"SCI-FI Steampunks truly love this stuff !
Our freak flag is a pocket protector.
There are few bigger SCI-FI Geeks left on the planet.
I'm a life long friend of Gene R. and Dr. Carl S.
While I'm making Steampunk you can bet I have a least two SCI-FI streams and a game stream going simultaneously.
I absorb every bit that I can and store it in my game neuron and brain matter for future use..
All of today's tech realities are born of yesterday's SCI-FI.
I'm a retro SCI-FI and Humor Steampunk. So now I begin writing another chapter, on another mission. Tunneling great distances.
I think you can tell there is nothing I would rather read, watch or create than SCI-FI. I play with the big boys and it is as epic as epic gets. One can only imagine".
John Douglas, P.S.E.
Since the 1990s, the Steampunk label has expanded beyond works set in recognizable historical periods, to works set in fantasy worlds that rely heavily on steam- or spring-powered technology.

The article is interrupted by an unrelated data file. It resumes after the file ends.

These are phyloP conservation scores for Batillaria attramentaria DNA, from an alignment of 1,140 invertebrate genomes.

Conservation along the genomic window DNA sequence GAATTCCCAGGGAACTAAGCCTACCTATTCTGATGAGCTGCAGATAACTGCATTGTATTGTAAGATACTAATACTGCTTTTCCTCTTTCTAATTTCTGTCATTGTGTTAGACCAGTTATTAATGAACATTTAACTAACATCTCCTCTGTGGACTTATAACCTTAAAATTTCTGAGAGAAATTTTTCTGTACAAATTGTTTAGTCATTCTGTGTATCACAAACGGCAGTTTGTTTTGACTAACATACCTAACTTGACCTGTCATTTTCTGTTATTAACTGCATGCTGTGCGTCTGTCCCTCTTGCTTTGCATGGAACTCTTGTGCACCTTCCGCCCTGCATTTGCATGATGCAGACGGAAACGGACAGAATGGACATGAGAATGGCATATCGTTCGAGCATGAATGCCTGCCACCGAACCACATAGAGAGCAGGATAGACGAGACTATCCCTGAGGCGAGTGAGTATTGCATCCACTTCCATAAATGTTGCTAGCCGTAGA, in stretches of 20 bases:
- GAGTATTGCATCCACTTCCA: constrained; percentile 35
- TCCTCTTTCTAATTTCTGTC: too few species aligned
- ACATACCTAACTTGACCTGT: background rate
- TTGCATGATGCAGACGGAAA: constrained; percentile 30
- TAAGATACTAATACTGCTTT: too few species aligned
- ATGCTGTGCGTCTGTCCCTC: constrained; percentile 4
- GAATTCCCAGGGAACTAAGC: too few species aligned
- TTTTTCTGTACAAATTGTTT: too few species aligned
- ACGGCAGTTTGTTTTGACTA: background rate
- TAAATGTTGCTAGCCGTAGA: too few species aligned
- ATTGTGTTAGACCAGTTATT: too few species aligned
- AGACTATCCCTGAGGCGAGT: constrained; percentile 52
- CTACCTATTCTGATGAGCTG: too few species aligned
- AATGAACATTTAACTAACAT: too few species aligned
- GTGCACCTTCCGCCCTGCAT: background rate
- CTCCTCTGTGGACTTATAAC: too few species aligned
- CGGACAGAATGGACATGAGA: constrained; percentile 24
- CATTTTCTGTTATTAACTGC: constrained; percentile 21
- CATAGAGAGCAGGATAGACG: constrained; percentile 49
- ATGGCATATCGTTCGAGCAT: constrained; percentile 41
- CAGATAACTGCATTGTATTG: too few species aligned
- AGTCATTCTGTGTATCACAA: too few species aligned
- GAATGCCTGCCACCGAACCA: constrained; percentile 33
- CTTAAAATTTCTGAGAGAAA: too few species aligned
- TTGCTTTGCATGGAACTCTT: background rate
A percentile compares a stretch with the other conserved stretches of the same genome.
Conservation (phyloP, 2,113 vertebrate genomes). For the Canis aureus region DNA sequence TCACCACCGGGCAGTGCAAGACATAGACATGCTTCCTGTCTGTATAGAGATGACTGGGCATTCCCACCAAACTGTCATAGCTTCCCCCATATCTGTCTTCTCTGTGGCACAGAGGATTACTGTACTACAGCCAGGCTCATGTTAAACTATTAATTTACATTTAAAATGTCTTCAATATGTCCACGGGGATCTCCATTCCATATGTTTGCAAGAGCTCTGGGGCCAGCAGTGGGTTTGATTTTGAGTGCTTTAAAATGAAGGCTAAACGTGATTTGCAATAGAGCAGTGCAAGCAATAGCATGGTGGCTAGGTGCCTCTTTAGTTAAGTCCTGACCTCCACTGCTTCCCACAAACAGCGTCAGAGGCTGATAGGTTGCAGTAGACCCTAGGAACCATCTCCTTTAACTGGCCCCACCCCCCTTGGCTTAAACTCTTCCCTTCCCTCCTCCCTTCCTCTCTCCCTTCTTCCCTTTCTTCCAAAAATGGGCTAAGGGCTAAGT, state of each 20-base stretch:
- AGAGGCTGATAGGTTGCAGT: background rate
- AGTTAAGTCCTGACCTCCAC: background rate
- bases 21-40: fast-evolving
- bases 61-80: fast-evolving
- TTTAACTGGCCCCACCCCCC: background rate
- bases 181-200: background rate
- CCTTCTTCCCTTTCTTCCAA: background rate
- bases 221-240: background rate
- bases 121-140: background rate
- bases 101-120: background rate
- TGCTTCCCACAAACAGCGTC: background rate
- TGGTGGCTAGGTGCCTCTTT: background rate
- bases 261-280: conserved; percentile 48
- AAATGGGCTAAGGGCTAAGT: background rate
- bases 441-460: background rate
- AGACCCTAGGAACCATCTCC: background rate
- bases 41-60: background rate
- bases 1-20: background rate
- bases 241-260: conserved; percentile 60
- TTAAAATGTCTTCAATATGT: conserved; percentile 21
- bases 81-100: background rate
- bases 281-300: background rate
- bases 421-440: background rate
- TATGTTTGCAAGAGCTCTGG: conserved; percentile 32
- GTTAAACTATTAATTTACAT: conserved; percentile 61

Fantasy steampunk settings abound in tabletop and computer role-playing games. Notable examples include Skies of Arcadia, Rise of Nations: Rise of Legends, and Arcanum: Of Steamworks and Magick Obscura.
The gnomes and goblins in World of Warcraft also have technological societies that could be described as steampunk as they are vastly ahead of the technologies of men, but are not magical like those of the Elves.
In the role-playing game series The Elder Scrolls, a race of Elves known as the "Dwemer" ("Deep Elves") utilizes both magic and steampunk-esque technology, as opposed to the more medieval-based technologies of Men and the purely magic-based societies of some other Elven races.
Dungeons and Dragons introduced steampunk elements with the Eberron setting, including automatons called warforged and the use of "technological" magic through items such as the lightning rail and airships.
Examples include Jean-Pierre Jeunet & Marc Caro's The City of Lost Children (1995), anime film Steamboy (2004), Turn A Gundam (1999–2000), Trigun, and Hayao Miyazaki's post-apocalyptic anime Future Boy Conan (1978), and Disney's film Treasure Planet (2002). In 2011, musician Thomas Dolby heralded his return to music after a 20-year hiatus with an online steampunk alternate fantasy world called the Floating City, to promote his album, A Map of the Floating City.